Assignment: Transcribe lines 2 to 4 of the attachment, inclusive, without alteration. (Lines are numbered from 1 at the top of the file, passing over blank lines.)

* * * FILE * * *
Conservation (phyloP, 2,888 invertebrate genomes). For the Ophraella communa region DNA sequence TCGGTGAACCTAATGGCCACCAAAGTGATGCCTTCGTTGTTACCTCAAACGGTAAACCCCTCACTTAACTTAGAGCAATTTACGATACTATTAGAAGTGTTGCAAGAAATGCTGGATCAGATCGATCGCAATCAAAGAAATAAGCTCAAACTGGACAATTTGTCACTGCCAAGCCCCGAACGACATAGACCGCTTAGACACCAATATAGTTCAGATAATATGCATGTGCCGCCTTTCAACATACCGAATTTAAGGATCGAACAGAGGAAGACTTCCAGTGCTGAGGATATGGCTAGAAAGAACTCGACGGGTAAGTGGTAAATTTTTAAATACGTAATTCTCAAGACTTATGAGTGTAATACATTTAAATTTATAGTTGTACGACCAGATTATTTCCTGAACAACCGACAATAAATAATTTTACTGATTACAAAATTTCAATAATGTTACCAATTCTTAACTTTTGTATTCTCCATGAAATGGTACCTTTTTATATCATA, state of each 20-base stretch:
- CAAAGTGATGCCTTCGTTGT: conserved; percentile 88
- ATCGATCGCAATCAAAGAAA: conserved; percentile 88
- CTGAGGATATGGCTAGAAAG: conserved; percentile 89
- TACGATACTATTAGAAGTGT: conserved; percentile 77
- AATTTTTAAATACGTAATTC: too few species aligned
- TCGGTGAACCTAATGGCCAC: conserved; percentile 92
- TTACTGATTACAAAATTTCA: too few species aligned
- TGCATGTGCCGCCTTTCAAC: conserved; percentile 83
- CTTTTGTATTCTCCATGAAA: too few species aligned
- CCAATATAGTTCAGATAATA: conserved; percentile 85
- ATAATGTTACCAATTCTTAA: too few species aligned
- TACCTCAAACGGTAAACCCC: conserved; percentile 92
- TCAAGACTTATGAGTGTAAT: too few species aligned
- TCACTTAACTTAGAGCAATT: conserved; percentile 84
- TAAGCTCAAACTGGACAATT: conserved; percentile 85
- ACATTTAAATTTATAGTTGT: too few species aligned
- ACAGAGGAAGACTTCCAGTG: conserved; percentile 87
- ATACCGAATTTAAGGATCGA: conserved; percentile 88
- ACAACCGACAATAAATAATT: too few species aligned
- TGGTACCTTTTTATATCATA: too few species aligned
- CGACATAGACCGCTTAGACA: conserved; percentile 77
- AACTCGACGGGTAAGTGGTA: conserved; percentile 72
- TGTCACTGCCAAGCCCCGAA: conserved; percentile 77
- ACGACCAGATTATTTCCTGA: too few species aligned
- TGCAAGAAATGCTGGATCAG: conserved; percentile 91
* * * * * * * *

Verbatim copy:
- CAAAGTGATGCCTTCGTTGT: conserved; percentile 88
- ATCGATCGCAATCAAAGAAA: conserved; percentile 88
- CTGAGGATATGGCTAGAAAG: conserved; percentile 89